'People came to her and depended on her. She was the local mother for everyone. So she was convinced that the community would be loyal, that nobody could possibly betray what she was doing. It’s that goodness in her nature that’s heartbreaking.’

One interesting facet of the film is seeing an intense relationship develop between an older woman and a younger man that isn’t flirtatious.

‘Feodor probably made her feel younger,’ says Seagrove, ‘but I think it’s firmly bonded in a mother’s love. Louisa loved him like a son. Where she went wrong was to flaunt it. But she genuinely thought, “Why would anyone in the community possibly snitch?” It was nice to have a handsome young man around though, it makes you feel alive.’

The film, which was shot in Somerset as Jersey is now too built-up to evoke the period, is full of colour and humour. At first it seems like a feelgood wartime drama in the mould of Land Girls or Yanks, but the mood turns when Louisa is betrayed.

Ronan says that filming was a harrowing experience that left him feeling negative at the end of filming each day

Ronan says that filming was a harrowing experience that left him feeling negative at the end of filming each day

She, Harold and Ivy are arrested, but not before Bill is taken to a safe house. In the final scenes we see Louisa and Harold being taken to the Ravensbruck and Bergen-Belsen concentration camps in Germany. Ivy faked ill health and was allowed to stay on Jersey.

To help with these scenes, Seagrove spoke to Holocaust survivor Ziggy Shipper. ‘He said a few humbling things that helped me,’ she says.

‘He remembered being taken to Auschwitz at 14 and he said, “The thing I still have to deal with, to my shame, is that when we were on those journeys between camps, the trains were so crowded that you prayed for someone to die so you could sit down.” It’s the most shocking thing for a decent human being to say. It dehumanises you.’

For Ronan Keating, filming that fateful journey with Seagrove was harrowing. ‘There were so many tears,’ he says.

‘I’d never known such negative energy as when I left the set after those scenes. I didn’t know what to do with it. I felt angry, and it’s the first time I’ve come across something like that. Maybe there are tools that actors have to get rid of that, but I didn’t have them.’

Louisa died in the gas chamber at Ravensbruck, but Harold was the only British prisoner to survive Bergen-Belsen. After the war he gave evidence at the trial held by a military court in Luneburg, Germany, in September 1945 when Josef Kramer and 44 other camp guards were accused of war crimes.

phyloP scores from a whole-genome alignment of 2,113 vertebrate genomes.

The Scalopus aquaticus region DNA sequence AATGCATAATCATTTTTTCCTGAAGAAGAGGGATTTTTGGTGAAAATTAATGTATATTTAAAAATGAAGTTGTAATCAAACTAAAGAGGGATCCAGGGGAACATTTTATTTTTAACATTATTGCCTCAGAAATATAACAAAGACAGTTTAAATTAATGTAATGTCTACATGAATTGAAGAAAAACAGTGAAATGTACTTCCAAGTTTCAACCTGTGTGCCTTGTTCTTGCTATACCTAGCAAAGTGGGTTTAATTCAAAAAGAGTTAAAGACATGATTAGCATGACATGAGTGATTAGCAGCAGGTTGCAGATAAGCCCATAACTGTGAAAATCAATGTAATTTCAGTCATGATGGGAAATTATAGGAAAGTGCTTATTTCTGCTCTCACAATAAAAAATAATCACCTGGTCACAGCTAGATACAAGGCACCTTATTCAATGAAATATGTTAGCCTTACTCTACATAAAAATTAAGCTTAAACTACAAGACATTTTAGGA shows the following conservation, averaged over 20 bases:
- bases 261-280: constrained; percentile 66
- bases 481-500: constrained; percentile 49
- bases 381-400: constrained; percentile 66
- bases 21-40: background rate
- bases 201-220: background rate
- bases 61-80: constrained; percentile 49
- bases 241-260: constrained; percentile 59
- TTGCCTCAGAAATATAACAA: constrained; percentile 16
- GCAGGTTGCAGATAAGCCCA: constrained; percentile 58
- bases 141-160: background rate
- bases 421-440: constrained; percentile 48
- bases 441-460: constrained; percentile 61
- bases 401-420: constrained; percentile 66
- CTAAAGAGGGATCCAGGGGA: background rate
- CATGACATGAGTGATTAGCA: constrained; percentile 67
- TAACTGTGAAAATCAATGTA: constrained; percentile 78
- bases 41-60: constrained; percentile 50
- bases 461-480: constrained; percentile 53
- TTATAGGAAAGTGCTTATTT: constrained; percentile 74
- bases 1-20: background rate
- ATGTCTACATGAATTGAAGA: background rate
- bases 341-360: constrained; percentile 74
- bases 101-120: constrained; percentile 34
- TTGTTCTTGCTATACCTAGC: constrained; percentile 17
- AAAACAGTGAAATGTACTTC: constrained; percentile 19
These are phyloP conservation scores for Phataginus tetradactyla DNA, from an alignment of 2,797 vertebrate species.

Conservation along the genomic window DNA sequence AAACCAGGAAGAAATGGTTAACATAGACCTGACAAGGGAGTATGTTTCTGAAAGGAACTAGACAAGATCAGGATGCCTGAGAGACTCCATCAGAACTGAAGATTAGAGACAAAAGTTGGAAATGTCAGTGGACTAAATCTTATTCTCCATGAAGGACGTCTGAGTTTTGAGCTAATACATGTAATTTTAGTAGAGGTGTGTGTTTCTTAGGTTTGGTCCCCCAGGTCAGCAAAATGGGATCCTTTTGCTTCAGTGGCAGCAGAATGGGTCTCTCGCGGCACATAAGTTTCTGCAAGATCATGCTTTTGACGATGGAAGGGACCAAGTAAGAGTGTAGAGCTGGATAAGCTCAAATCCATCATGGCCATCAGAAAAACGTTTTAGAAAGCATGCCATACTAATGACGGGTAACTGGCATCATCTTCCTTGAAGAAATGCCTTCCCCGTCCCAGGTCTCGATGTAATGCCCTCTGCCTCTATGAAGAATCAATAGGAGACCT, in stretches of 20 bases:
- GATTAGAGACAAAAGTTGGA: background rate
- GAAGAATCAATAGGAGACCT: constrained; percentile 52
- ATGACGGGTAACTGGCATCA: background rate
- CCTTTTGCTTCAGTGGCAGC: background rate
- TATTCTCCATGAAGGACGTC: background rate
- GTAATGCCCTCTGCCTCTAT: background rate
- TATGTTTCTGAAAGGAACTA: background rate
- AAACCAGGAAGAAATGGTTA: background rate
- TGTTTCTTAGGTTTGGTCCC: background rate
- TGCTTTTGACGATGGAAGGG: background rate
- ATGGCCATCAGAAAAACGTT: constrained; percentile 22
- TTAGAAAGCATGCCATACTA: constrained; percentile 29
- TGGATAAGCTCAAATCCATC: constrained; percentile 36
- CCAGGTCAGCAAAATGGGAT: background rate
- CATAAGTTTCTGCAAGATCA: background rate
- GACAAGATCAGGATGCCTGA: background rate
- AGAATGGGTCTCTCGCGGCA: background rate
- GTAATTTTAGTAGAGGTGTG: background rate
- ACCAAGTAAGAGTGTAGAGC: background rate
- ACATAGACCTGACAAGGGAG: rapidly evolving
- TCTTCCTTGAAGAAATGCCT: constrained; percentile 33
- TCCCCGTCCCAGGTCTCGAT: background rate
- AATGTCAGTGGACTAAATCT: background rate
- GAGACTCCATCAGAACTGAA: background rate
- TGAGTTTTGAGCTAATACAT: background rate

‘I did a lot of research on Harold, through photos and listening to his voice, because there are actually recordings of the evidence he gave,’ Ronan explains.

Bill returned to Russia where he was initially shunned by the authorities, who saw PoWs as cowards.

But he went on to marry and lived a long, happy life. He never forgot the woman who saved him. In 1995 he attended the unveiling of a plaque on the side of Louisa’s house, with her son Ralph, who survived the war.

Jenny Lecoat, Louisa’s great-niece who was born on Jersey, calls her screenplay a ‘love letter’ to the island, telling a story of heroism and betrayal.

‘There’s still a great deal of sensitivity on the island about that period,’ she says, ‘particularly for older people who lived through it.’ Many had no choice but to passively collaborate with the Germans. ‘But there were many acts of secret resistance.’

Her own paternal grandfather was involved in making and hiding radio sets, and ‘V’ for Victory signs were painted all over the island. Like Louisa, other islanders took in Russian PoWs. It was a huge risk because anyone caught was arrested and deported. ‘I’ve tried to recreate the sense of fear and paranoia,’ says Lecoat.

No one knows who betrayed Louisa. It seems terribly shocking, but as Lecoat reminds us, ‘You have to bear in mind at that stage that many people in Jersey were quite insular – this is an island measuring nine miles by five – and they would have had no idea about the concentration camps.’